In every form of art, there have been masters, known to initiates, but who paradoxically themselves remained unknown. Jazz is no exception. The rare breed that falls into this category are such legends as Dewey Redman, Von Freeman, and George Garzone… In their time, there were also the unsung greats: Frank Strozier, Billy Bean, Don Sleet, Booker Little and Eddie Costa—masters whom one saw all too rarely in the limelight.
Bunky Green is also one such legend and he is finally stepping into the public eye after long years of relative obscurity. Considered a “musician’s musician,” a term generally difficult to define, but not in this case. He is considered a legend among his peers, and his all-too-rare recordings are swapped among devotees like precious stones. He often draws inspiration from events exterior to music—personal life, teaching—far from the center of events.
He is produced by one of his faithful fans, saxophonist Steve Coleman, and backed up by a group of musicians who have a profound mastery of their art, and who have also taken alternate paths: Jason Moran (Piano), Lonnie Plaxico (Bass) and Nasheet Waits (Percussion). You can sense the excitement they feel at working with someone whose influence on the history and vitality of jazz has been so extensive—the electricity on the album is palpable.
Born on April 23rd, 1935, in Milwaukee, Wisconsin, saxophonist Bunky Green’s earliest influence was the style of Charlie Parker. While he appreciated the richness of the “Bird’s” language, he also recognized the need to elaborate his own. He quickly forged his own inimitable style, drawing upon the rich history of jazz while simultaneously exploring new paths. As one of his ardent admirers, Joe Lovano, put it: “Bunky personifies jazz; he synthesized the influences of Parker and Dolphy and integrated them into his own individual language. It’s also what I try to do with my music: taking into account the strengths of history and then moving beyond through individual expression.”
In 1960, Bunky moved to New York and replaced Jackie McLean in Charlie Mingus’ group. He claims to have learned “the joy and the nobility of the “wrong notes” from the earthy bassist. He left that same year for Chicago where he collaborated with Andrew Hill, Louie Bellson, Yussef Lateef and Sonny Stitt. At the beginning of the 1970s, he decided to dedicate himself to education and began teaching in Chicago until 1989, when he was asked to teach Jazz Studies at the University of Jacksonville in Florida. He was later elected president of the International Association of Jazz Educators.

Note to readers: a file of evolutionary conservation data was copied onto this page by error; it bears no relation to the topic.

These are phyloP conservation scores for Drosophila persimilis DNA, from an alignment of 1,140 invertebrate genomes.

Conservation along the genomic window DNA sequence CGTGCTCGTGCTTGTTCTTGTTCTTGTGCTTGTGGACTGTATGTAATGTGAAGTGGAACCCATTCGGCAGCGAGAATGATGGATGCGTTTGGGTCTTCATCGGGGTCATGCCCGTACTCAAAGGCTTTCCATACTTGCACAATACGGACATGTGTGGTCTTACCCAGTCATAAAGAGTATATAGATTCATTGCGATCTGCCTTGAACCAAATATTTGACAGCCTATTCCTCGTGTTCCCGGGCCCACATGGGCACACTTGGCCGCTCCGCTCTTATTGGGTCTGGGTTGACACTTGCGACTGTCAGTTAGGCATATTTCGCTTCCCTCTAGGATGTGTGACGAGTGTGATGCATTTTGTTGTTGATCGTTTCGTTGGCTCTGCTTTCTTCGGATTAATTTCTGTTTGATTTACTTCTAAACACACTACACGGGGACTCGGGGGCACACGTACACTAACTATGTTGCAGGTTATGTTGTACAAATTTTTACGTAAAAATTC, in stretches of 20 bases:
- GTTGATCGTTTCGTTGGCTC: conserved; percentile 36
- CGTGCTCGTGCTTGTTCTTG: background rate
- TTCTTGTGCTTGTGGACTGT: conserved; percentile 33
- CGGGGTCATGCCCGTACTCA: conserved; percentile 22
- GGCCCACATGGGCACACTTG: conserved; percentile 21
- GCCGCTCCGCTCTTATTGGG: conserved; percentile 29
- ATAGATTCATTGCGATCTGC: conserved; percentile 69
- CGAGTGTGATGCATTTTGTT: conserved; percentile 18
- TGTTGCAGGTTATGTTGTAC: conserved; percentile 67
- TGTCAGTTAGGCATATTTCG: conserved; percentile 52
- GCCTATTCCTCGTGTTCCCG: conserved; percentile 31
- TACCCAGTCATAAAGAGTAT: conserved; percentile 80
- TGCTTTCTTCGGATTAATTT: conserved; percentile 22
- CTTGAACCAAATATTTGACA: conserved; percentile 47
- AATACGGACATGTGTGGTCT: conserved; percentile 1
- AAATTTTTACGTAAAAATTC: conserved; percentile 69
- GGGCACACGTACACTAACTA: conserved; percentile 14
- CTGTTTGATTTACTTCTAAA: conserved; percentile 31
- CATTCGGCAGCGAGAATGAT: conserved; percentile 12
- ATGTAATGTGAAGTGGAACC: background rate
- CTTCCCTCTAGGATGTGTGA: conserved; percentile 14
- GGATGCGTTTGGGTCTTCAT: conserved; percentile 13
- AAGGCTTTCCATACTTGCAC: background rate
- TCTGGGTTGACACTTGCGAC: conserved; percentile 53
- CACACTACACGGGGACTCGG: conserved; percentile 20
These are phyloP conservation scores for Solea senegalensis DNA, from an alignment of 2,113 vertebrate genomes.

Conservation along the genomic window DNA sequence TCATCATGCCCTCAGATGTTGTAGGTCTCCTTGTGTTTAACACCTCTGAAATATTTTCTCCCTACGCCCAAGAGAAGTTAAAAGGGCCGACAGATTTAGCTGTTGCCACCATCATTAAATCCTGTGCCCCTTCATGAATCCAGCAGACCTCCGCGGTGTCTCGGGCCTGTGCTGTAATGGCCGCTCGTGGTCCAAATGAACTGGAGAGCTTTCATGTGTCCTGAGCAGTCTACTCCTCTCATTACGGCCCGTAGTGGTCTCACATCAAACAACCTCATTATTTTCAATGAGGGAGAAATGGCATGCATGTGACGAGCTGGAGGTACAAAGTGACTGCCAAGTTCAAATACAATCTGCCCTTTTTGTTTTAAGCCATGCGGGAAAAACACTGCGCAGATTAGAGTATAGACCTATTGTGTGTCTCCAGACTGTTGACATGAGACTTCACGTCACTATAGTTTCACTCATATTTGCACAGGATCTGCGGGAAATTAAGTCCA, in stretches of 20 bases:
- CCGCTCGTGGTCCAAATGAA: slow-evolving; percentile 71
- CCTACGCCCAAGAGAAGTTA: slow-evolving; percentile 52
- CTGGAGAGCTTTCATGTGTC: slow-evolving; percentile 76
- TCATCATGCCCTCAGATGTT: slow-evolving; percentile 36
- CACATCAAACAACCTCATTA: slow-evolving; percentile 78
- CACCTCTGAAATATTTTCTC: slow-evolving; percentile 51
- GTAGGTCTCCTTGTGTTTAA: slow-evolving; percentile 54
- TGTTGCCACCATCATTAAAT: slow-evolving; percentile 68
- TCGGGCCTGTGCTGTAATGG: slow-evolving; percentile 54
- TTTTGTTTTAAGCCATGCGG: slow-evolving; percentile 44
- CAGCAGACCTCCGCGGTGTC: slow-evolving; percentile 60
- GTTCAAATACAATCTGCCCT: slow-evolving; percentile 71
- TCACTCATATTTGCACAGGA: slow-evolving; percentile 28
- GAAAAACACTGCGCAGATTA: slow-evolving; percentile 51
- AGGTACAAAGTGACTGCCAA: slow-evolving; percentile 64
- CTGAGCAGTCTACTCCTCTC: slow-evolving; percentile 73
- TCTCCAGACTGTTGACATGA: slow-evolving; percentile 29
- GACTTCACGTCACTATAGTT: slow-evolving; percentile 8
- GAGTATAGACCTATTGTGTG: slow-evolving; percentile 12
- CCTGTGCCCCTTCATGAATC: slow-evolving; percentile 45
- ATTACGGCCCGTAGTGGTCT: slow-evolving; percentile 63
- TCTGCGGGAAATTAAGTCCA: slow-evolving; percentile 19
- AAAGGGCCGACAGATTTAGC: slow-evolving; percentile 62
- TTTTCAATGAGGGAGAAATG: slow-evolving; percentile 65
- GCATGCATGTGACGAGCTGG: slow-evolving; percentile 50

Throughout his career, which is divided between education and the development of his music, he released fourteen albums in his name. Most of them are very rare and are coveted collector’s objects.
Steve Coleman has always maintained that his main mentors were Von Freeman, Doug Hammond and Bunky Green. Coleman is deeply involved in this new musical venture; he is overseeing the recording with generosity and a deep sense of commitment, mingled with a profound admiration. It is particularly touching to observe the stylistic relationships between the two saxophonists. Just as he lends this extraordinary musician a means of recognition, Coleman modestly illuminates the roots of his own musical evolution.
During the studio sessions in Brooklyn, everyone was taken aback by the freshness of the legendary saxophonist’s sound, which has not suffered in the least from not being in the limelight. His mastery of the instrument is mind-blowing, and he emanates that energy and sense of risk that is the essence of jazz, making this youthful 70-year-old one of the freshest talents on the scene.
As he listens to his playbacks, Bunky Green seems to rediscover himself. He seems to be experiencing a personal renaissance, and gives the impression of being almost taken aback by the force of his music. Moran, Plaxico and Waits, all exceptionally inspired, share the sentiment and their performance is equaled only by the respect they have for the venerated elder in their midst. For example, it was a moving moment when Jason Moran arrived one morning at the studio with a 33rpm record of Green’s in his hand, his way of paying homage to his mentor.
He is a man who is rare in every sense of the word—scarce albums, rarer live performances, and a singular musical style. The long-awaited release of this new album of Bunky Green’s is an event in itself: spontaneous, emotional, and infused with the incredible energy generated by the relationship between the group and their producer.
Name: Reno Di Matteo
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